New bill governs online schools

August 11, 2002|by RICHARD BELISLE

A suit filed by five Franklin County school districts against a Pennsylvania cyber school may be modified or dropped now that a new bill addresses many of the suit's complaints, State Rep. Pat Fleagle said last week.

The suit was filed in January against Einstein Academy in eastern Pennsylvania by school districts in Chambersburg, Greencastle/Antrim, Waynesboro, Tuscarora (Mercersburg, Pa.) and Shippensburg. It claims Einstein does not have a legal charter to operate.

Einstein is one of seven charter cyber schools in Pennsylvania that offer academic curriculums to students in their homes over the Internet.


According to the Pennsylvania School Boards Association, cyber school students interact with self-paced computer programs and on-line reference sites. There is no requirement that a parent or guardian be present while the students study.

Pennsylvania is a pioneer in cyber charter schools, with more than any other state.

Typical cyber school students seek accelerated or college-level courses, need to work at a slower pace, have physical limitations, are employed or have been homeschooled, according to a report issued by the association.

About half were previously homeschooled, the association said.

Prior to the new legislation, parents were not required to notify local school districts when they enroll their children in cyber schools. Local districts had to pay their tuition on the basis of what it spent each year on each public school student - usually from $5,000 to $6,000 per student.

Local school districts became aware of Einstein Academy last fall when they began receiving bills for students enrolled, according to the suit on file in Franklin County Courthouse.

More than 45 Franklin County students were enrolled in cyber schools last year, area school superintendents said. The number includes about 30 in the Chambersburg Area School District and about five each in the Greencastle-Antrim, Waynesboro and Tuscarora school districts.

About 4,500 students are enrolled in cyber schools statewide, according to the Pennsylvania Department of Education.

Control at issue

The local superintendents' biggest complaint, aside from tuition costs, is the lack of control over the curriculum in cyber schools. Also, they said, cyber school teachers are not required to hold state teaching certifications. There are no rules stating how long students should spend at the studies each day. Parents are not required to be home with their children.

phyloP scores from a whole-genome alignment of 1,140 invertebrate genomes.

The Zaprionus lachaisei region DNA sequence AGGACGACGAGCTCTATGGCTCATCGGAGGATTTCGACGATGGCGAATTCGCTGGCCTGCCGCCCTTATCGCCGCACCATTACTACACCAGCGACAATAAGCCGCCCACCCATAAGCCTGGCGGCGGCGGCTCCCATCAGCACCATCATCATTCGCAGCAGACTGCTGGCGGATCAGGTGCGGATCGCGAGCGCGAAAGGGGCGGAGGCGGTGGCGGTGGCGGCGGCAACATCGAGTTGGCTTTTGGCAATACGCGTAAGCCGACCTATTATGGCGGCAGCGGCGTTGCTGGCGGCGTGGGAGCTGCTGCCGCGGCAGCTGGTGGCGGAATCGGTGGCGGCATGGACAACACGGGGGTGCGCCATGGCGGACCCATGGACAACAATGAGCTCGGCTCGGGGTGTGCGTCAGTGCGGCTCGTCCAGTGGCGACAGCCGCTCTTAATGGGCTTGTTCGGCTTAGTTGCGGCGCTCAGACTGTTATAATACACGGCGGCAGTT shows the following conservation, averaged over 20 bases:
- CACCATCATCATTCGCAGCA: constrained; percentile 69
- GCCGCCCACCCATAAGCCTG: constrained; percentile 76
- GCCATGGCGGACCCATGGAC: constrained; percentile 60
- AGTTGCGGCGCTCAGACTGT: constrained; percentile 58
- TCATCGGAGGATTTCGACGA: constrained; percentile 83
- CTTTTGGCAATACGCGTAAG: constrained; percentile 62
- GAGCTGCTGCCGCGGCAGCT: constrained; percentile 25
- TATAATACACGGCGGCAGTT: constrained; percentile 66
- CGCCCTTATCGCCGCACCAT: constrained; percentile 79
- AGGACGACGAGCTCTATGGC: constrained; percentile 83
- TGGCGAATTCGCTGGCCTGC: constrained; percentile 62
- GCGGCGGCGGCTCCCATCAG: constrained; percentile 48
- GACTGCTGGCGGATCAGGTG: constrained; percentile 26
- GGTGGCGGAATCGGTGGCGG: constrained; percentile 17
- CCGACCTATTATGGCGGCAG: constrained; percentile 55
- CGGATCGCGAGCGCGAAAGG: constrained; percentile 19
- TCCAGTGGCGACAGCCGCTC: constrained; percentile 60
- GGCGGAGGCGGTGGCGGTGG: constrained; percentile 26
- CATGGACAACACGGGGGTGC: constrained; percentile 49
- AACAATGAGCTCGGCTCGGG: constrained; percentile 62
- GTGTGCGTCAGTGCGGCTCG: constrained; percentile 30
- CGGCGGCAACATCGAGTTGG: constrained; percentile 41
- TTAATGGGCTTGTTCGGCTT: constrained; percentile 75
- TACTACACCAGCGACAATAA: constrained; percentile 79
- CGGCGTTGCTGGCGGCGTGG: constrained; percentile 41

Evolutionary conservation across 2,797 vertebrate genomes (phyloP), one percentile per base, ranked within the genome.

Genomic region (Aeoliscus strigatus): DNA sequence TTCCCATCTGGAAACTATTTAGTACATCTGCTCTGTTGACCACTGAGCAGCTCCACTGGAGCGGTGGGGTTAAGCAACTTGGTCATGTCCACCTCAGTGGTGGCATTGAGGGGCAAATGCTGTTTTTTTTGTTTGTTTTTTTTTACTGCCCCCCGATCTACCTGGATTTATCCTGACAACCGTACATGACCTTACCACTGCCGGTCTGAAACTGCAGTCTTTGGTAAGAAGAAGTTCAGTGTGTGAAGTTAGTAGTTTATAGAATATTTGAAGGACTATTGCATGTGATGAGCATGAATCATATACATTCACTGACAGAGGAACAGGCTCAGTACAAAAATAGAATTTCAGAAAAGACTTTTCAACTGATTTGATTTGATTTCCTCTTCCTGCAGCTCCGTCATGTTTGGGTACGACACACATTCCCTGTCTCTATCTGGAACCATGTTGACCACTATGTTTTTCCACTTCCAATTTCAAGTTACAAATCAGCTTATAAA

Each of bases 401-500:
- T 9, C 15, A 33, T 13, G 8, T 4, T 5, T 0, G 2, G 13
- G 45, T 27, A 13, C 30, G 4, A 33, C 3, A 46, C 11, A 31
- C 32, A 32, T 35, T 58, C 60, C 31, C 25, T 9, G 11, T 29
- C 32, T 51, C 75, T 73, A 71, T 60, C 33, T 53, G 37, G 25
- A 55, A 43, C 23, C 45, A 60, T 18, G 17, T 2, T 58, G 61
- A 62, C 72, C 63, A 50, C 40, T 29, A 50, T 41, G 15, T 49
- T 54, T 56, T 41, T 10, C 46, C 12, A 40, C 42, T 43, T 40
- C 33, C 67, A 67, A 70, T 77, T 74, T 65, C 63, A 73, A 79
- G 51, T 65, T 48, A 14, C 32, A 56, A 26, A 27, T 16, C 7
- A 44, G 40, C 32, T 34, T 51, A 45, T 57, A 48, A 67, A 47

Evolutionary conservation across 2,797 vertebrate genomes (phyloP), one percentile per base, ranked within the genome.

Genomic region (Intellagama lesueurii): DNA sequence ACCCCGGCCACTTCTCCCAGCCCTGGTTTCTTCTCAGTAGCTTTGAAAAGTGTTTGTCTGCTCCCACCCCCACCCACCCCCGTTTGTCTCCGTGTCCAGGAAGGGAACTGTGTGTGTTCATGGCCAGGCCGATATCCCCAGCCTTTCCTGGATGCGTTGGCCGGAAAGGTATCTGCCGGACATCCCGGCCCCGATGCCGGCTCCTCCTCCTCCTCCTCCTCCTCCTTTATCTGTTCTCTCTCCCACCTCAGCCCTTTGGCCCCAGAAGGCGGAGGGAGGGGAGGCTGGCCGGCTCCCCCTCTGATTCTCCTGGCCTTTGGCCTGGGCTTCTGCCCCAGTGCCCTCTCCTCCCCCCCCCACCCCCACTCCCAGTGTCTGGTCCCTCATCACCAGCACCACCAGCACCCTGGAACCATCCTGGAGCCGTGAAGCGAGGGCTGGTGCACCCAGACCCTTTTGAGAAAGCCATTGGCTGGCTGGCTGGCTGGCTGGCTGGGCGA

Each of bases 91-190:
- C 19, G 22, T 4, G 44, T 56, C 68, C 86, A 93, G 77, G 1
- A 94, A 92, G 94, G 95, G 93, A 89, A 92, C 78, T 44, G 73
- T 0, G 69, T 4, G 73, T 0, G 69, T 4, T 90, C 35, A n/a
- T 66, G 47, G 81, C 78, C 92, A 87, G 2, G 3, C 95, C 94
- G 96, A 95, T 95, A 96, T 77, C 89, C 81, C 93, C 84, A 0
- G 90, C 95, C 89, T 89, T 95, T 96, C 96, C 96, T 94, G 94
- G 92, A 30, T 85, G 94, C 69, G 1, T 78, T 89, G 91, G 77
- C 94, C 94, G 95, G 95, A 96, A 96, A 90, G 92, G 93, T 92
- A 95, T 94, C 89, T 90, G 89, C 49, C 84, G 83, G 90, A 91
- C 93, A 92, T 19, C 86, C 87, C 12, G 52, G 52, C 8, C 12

Fleagle said the new bill, part of the School Code Budget Bill signed by Gov. Mark Schweiker in June, addresses most of the school district's concerns. The state will now reimburse the local districts for up to 77 percent of the cost of cyber school tuition.

The legislation also puts new state Department of Education controls over cyber schools to ensure they comply with state school codes and that local districts are notified in advance for students who enroll and to allow local districts an opportunity to dispute residency claims.

Cyber schools will now have to provide parents with information on day-to-day operations, curriculum, textbooks and computers used, staffing and policies.

Most of all, Fleagle said, the legislation will provide for assessment and evaluation and the power to pull the charters of cyber schools if necessary.

"Cyber schools came out of the woodwork about two years ago as an adjunct to charter schools," Fleagle said. "There was no correlation between the actual cost and the amount billed to local school districts. School boards didn't know how to budget for them and there was no accountability."

Schools have value

Several area school superintendents interviewed agreed with Fleagle that cyber schools have value.

"They give parents a choice," Fleagle said.

"Virtual education is fine for some students," said P. Duff Rearick, superintendent of the Greencastle/Antrim School District.

He supports the concept and believes it's healthy for public schools in Pennsylvania to have competition.

"They'll never become real popular, but it's another way to educate," Rearick said.

"There's a mentality in public education that one size fits all. Schools shouldn't be like WalMart," he said. "They're not much different from the old correspondence schools and they worked."

Eric Michael, assistant superintendent in the Chambersburg Area School District, said parental choice is an important element in education.

"Cyber schools are still new. We'll have to see how they play out," he said.

"They're not going to go away. They're part of the new technology," said William Konzal, superintendent of the Tuscarora School District in Mercersburg, Pa.

He said the new law will bring more control over cyber schools than there is over Catholic parochial and other religious schools in Pennsylvania.

Cyber schools, with the right controls, can play an important role in the overall education program, he said.

Homeschool potential?

Rearick and Konzal said cyber schools can help families who homeschool. About 130 children in the district are homeschooled, Rearick said. There are about 80 homeschooled children in Konzal's district.

Mary Hudzinski, one of six founders of the Mason-Dixon Home School Association in Waynesboro, advises parents who homeschool not to bother with cyber schools.

Hudzinski, who has homeschooled eight of her nine children, runs the association's office.

"Homeschoolers want control over what their children learn," she said. "We have options. Cyber schools control the curriculum the same as a (public school) classroom.

"There's no advantage. My advice is don't do it."

Hudzinski said cyber schools are aggressively marketing to homeschooling parents.

"Just this week I received four advertisements in the mail from cyber schools," she said.

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